JTA — Martin Hizer was driving his taxi through London when he learned that a group of Jews were publicly gathering to recite the mourning prayer for Palestinians killed in Gaza.
“Frankly, I was fuming,” Hizer, who is Jewish, said in an interview on YouTube for a pro-Israel channel. The video shows him confronting the 50 Jewish protesters in Parliament Square on May 16 as they said kaddish for the 61 Palestinians killed that week in clashes with Israeli troops.
“Fifty of them were identified as Hamas operatives,” he booms, pointing his finger at a male protester. “And you f***ing pricks, you’re saying kaddish for them?! They would’ve f***ing killed you if you were there!”
Hizer’s tirade was brief. But his response was part of an unusually toxic debate that featured online shaming, insults and threats directed by Jews against Jews — uncharacteristic for British Jewry.
The comment section of a YouTube video of the event features an outpouring of hatred and incitement to violence toward the young men and women who attended.
“I’d suggest gathering them within a space of three meters and throwing a grenade there,” YouTube user Moshe Harmanov wrote.
Jonathan Hoffman, a pro-Israel activist from London, posted a link on Facebook to a page containing participants’ names headlined “Traitors behind Kaddish for Hamas.”
Hundreds of comments, some apparently breaking laws against threats and incitement to violence, were directed at organizers and participants of the event and left-leaning organizations — including Zionist ones — with whom some of the people in attendance were affiliated.
Nina Morris Evans, an Oxford student who attended the Kaddish for Gaza event, said no one who came anticipated the backlash.
“It’s upsetting, especially people who send me rude private messages on Facebook,” she said. The author of one message called her a “disgrace to her heritage.” Another wrote: “This is who you are. A feeble excuse, self-loathing, weak, traitorous.”
Left- and right-wing Jews elsewhere were divided over the deaths in Gaza, which came on the same day that the United States dedicated its new embassy in Jerusalem.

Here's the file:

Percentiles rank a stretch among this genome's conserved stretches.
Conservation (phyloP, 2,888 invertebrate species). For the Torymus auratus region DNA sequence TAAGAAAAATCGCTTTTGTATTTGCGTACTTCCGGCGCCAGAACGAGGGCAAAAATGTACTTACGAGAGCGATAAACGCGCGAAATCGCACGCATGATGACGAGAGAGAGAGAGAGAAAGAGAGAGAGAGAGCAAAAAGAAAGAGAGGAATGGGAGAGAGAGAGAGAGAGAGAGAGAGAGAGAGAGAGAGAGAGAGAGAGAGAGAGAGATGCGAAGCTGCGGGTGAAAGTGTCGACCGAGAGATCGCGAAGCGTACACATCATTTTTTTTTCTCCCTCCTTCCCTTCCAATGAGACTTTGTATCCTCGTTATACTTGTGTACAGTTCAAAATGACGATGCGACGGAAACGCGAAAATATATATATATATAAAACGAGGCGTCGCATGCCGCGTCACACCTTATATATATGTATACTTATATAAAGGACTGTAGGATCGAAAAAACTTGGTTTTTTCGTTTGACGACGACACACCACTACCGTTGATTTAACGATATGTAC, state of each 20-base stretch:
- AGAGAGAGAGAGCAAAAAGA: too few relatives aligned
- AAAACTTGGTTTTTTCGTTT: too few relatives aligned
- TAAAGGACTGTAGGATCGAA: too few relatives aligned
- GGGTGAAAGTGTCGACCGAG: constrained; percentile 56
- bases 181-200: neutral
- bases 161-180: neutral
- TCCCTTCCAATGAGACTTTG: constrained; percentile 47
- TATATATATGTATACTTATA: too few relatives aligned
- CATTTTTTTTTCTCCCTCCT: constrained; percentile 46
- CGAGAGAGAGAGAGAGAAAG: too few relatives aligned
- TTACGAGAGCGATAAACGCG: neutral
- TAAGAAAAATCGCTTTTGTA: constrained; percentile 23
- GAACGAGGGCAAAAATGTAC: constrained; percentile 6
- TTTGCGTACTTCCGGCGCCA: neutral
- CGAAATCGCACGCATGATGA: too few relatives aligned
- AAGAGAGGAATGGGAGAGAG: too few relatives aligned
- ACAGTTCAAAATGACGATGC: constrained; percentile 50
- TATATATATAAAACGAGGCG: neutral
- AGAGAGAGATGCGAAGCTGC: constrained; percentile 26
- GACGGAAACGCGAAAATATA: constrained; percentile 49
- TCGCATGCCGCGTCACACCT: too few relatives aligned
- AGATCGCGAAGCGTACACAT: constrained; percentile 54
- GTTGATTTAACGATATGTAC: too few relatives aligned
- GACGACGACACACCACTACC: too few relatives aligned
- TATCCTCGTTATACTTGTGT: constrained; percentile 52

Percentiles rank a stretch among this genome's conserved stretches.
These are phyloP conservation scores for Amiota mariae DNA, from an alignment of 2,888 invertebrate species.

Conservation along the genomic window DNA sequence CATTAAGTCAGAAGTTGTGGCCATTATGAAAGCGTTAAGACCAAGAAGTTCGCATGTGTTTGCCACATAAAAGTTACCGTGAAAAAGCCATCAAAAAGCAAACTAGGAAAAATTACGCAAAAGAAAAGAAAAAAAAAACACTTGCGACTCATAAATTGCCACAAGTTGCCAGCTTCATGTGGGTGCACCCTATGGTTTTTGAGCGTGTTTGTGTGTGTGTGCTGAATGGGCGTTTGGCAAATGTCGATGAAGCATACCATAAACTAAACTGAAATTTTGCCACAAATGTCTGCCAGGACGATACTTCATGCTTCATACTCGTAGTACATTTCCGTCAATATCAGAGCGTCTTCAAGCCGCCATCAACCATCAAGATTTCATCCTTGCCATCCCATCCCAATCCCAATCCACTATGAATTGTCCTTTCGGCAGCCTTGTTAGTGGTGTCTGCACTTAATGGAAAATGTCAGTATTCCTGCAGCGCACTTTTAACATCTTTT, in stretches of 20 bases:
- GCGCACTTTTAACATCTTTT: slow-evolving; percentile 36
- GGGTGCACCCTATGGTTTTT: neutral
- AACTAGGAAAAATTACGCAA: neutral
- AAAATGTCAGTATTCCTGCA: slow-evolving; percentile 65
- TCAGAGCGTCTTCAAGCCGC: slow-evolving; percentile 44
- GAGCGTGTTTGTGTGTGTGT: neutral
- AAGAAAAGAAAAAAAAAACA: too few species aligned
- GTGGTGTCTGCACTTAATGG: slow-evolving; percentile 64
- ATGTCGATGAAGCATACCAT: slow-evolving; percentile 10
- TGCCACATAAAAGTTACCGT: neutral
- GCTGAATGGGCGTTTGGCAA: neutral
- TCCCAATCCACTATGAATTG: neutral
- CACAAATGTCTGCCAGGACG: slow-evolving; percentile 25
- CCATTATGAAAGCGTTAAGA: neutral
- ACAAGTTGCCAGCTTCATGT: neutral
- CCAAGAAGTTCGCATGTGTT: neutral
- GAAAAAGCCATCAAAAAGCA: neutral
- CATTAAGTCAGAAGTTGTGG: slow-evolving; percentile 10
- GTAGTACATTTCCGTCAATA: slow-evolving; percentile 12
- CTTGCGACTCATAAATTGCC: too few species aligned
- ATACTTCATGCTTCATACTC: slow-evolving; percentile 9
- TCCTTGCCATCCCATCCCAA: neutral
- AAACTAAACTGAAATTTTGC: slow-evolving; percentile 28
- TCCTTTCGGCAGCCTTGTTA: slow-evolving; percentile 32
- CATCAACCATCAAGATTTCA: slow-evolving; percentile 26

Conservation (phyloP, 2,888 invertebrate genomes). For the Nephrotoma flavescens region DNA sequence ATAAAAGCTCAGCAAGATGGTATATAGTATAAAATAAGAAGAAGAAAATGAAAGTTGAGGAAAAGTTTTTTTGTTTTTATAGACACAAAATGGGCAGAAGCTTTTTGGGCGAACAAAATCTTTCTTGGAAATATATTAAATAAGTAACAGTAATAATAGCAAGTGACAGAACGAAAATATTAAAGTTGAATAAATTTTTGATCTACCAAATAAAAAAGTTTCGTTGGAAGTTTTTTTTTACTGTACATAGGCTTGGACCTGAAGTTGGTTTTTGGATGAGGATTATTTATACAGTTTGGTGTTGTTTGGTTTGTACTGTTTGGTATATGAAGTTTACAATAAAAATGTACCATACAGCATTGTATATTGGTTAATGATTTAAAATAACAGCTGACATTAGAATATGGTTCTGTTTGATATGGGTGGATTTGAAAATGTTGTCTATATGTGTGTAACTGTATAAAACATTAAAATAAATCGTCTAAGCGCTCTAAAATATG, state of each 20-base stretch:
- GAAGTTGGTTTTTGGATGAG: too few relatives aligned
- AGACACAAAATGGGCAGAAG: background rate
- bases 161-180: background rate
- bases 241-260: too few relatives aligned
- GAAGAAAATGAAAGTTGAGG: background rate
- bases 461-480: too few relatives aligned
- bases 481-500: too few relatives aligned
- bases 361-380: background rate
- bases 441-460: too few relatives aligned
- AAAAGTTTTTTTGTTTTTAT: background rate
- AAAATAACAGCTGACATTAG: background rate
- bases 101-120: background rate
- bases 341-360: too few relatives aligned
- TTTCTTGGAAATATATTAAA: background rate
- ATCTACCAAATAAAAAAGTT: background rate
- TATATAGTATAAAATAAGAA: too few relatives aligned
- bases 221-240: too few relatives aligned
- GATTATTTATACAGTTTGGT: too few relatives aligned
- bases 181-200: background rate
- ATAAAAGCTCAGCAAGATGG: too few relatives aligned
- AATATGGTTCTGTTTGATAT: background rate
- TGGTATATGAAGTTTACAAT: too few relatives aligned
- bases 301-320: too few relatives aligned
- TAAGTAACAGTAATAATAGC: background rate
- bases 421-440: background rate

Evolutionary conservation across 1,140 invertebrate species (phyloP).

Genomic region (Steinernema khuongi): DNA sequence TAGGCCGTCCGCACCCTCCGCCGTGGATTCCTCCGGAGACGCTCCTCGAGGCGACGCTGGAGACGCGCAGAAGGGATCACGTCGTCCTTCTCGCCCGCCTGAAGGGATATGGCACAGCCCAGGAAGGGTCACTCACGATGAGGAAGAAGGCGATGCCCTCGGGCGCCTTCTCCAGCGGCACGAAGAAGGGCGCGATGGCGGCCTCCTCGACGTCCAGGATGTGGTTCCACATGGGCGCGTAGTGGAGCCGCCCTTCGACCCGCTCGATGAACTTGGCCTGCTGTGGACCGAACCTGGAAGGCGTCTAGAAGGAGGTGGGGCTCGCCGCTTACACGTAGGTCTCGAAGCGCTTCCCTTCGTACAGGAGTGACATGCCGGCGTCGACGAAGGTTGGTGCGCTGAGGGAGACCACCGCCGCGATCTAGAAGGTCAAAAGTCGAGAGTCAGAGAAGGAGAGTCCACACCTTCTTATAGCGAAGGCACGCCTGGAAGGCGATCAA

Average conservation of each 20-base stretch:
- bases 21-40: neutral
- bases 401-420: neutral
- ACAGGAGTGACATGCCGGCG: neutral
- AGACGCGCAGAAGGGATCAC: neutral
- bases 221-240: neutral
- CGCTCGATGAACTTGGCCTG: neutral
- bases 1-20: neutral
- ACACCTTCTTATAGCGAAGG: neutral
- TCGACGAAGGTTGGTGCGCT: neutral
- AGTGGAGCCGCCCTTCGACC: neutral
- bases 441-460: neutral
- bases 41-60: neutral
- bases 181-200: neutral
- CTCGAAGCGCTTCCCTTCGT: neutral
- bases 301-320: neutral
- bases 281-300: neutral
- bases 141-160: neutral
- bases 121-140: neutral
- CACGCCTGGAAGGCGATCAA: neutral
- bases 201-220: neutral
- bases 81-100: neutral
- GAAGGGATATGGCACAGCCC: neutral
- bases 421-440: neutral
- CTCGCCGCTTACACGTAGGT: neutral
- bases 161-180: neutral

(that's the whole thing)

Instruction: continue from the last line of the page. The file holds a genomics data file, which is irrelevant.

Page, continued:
Some American Jews on the left criticized Israel for using disproportionate force on the thousands of Gazans who had massed at the border to demonstrate, at times violently, for their right to return to their ancestral lands in Israel.
Most centrist and right-wing groups supported Israel’s actions, saying that the protests were a cover for the Hamas terror organization to stage violent attacks against Israelis. Many protesters were armed with Molotov cocktails, and groups contend that Israel has an obligation to repel those who try to breach the border.
Among British Jews, however, the fallout of the Kaddish for Gaza event was so unprecedented that it prompted Rabbi Laura Janner-Klausner, a leader of the Reform movement in Britain who rarely engages in hyperbole, to warn in an interview with the Jewish News that her community is on “a path to self-destruction.”
This path, she said, features “one Jew wishes another dead,” crossing “the boundaries of decency and we are now into violent, harassing, bullying behavior.”
Disagreements over Israel often result in acrimonious exchanges between Zionist Jews and those belonging to the anti-Zionist minority, Keith Kahn-Harris, a London-based writer and sociologist, told JTA. But he said the vitriol around the Kaddish for Gaza affair was unprecedented because “for the first time, the same kind of venom also [was directed at] some Zionist left-of-center groups.”